«Speaking was connected with great fears and shame. I felt inferior in relation to my colleagues and friends, in a way that was intolerable for me. As soon as I realized I had started to stammer or stutter, a deep despair came over me that further increased my shyness. While exercising clownish reduction, I noticed that I am able to intentionally (and with great joy and fun!) produce exactly the same strange and pressured behavior. The laughter I cause thereby no longer goes against me. It is the acknowledgement of my success as a comedian.»

A similar reaction was reported by a female patient who is a teacher by occupation: «At one of the first group meetings I presented my big problem: that I had to address a parents' meeting! I suffered from a speech impediment, heart palpitations, mouth dryness, breathing difficulties, and, above all, the fear of a panic attack. In humordrama, I had to play that I was addressing the parents' meeting. The other group participants played the roles of very annoyed, critical, and grumbling parents. In my own role as a teacher, I had to exaggerate all of my symptoms as comically as possible. So I tried my best to clearly let out signs of my shame-anxiety. Simultaneously, the 'parents' sitting in front of me did their best to create turmoil. I gradually seethed with rage! My rage was additionally boosted by the therapeutic clown. She goaded me with all the means at her disposal. The staccato of crazy shouts that rained down on me was totally unimportant: The only thing I was concentrating on was my rage! Weeks later, I actually lived this situation during another parents' meeting. Now I stood in front of these people and I suddenly recollected this role playing. At that moment my rage came up again. I took on the role of the impudent clown and heard myself lisp: 'Dear parents, I stand here before you in full, hopeless shame...' I spoke these words with a clear, firm, and vigorous voice. And when I saw them laughing in disbelief, I knew I had won! I clearly recognized that they were not laughing at me. Rather, they were laughing at a really funny joke. The rest of the meeting was completely problem-free. This wonderful experience was a turning point: Since that time my self-confidence has grown enormously!»

Many of the discouraging shame experiences in a patient's past and present can be systematically staged under similar conditions. Interestingly, the laughter that patients elicit now has a different color: This laughter is no longer experienced as derision but as an appreciative confirmation of the patient's success at humorous acting. As evidenced by the above patient commentaries, each of these patients was successful at presenting himself or herself as a «real» clown -- a person who is «ready for the stage». By experiencing this humorous success, a productive shift occurs in the patient's attitude. Viktor Frankl (1984, p. 164) indicated that this shift is the decisive precondition for immunizing patients against the fear of looking ridiculous.

The neurotic obsession with hypercritical self-control cannot be resolved at the level of cognitive reorientation. It requires an existential attitude change that can be readily facilitated with humordrama, resulting in a new identity characterized by humorous wisdom and constructive adaptation to life's challenges.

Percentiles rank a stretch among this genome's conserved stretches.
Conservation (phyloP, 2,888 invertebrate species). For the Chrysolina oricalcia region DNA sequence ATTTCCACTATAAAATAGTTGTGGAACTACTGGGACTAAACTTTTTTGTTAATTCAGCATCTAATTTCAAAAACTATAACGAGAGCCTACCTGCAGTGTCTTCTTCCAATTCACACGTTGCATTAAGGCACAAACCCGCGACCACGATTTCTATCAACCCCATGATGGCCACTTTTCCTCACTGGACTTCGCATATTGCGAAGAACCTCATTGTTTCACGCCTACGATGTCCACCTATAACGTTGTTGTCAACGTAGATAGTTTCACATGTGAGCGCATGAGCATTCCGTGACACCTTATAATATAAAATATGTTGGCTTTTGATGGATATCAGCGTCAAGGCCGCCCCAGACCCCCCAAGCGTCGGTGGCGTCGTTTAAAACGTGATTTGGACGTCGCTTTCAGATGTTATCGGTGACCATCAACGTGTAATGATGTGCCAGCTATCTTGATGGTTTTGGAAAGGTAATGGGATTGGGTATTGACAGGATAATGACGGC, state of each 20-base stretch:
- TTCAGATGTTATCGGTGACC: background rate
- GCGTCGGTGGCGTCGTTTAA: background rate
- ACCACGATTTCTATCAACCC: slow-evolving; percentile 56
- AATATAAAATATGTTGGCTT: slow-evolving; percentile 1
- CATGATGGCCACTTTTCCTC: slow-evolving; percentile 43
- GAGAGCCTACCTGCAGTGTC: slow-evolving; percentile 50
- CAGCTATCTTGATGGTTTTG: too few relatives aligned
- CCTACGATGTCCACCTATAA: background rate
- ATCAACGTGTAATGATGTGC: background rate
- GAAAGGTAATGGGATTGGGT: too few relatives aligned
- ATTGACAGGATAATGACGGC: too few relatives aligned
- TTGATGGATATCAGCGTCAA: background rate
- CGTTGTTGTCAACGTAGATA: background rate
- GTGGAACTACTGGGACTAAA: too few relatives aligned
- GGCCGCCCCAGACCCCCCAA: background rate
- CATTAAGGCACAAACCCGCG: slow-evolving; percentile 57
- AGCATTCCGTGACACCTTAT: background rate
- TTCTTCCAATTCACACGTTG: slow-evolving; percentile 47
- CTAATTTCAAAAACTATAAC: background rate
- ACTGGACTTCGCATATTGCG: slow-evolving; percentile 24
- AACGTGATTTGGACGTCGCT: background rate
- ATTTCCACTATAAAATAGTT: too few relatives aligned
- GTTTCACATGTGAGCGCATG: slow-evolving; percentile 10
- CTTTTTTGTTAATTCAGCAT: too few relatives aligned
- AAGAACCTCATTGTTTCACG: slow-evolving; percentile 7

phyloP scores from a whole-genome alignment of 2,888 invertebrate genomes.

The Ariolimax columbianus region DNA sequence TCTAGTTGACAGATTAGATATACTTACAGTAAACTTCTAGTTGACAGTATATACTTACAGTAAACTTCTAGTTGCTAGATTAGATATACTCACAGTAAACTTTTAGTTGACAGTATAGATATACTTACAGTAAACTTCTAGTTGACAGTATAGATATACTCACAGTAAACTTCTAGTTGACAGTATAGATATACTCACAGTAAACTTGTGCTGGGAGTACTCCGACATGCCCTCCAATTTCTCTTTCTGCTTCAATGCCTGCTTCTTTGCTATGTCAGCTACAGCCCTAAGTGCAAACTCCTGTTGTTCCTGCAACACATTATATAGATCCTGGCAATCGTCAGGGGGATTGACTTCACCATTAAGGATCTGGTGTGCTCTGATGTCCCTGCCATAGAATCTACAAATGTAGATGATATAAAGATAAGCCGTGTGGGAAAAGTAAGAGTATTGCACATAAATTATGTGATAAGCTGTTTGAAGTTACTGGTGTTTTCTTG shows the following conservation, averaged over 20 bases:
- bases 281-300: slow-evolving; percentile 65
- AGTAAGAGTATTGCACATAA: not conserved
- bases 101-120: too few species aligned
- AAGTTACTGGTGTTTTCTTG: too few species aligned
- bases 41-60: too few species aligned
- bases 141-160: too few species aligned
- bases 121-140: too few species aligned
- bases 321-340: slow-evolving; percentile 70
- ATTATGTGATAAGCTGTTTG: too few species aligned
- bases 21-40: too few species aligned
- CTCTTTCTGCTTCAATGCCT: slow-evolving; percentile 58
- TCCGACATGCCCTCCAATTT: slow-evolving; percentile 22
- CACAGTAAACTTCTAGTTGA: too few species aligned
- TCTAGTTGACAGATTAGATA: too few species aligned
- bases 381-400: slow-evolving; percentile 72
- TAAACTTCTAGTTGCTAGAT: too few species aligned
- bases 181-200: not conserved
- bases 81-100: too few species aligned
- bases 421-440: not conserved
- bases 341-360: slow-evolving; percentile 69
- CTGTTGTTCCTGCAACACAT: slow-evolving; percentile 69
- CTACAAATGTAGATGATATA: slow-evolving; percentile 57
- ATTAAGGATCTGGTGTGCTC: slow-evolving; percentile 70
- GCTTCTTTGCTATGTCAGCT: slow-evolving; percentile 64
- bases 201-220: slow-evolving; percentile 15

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Within the adaptive continuum, every healthy adaptive mechanism can expose, in extremis, its corresponding maladaptive distortions. This corresponding psychopathology needs to be elaborated not only to understand the deformations of wellness but also to prevent such deformations from destroying the gifts and benefits afforded by adaptive life mechanisms. Two years ago, the Humor and Health Journal launched an invitation to our readers as well as to the humor and health community to communicate clinical articles related to the psychopathology of humor. This has resulted in a contribution on the history of psychopathology in humor followed by two articles proposing two new clinical diagnoses: «Humorophobia» and «Sado-Humor Personality Disorder» and identifying appropriate clinical techniques for their therapeutic treatment. Dr. Michael Titze continues this cycle of exploration with an article about using Humordrama to treat individuals who suffer from a phobic reaction to humor.
Humordrama appears to be quite helpful in working with these individuals to help them change the internal maladaptive scenarios that caused the fear of humor in the first place, while simultaneously providing a fine humor training method that helps patients produce healthy humor once the dysfunctional patterns and related self-defeating scenarios have been extinguished. In this sense, Humordrama is an innovative application of a linkage-based (Archeological-Contemporary-Immediacy) uncovering short-term dynamic psychotherapy that utilizes therapeutic humor to constructively recast negative shame-related experiences. Due to its technical malleability, Humordrama seems to have extensive innovative applications in both group and individual psychotherapy. Dr. Michael Titze is a distinguished clinician and humor pioneer who has dedicated a large part of his professional career to the development and application of new clinical humor techniques in group and individual psychotherapy. His use of Humordrama in group work as described in this article is a fruitful crystallization of both his clinical thinking and his ongoing contributions to the field of therapeutic humor.
Dr. Waleed A. Salameh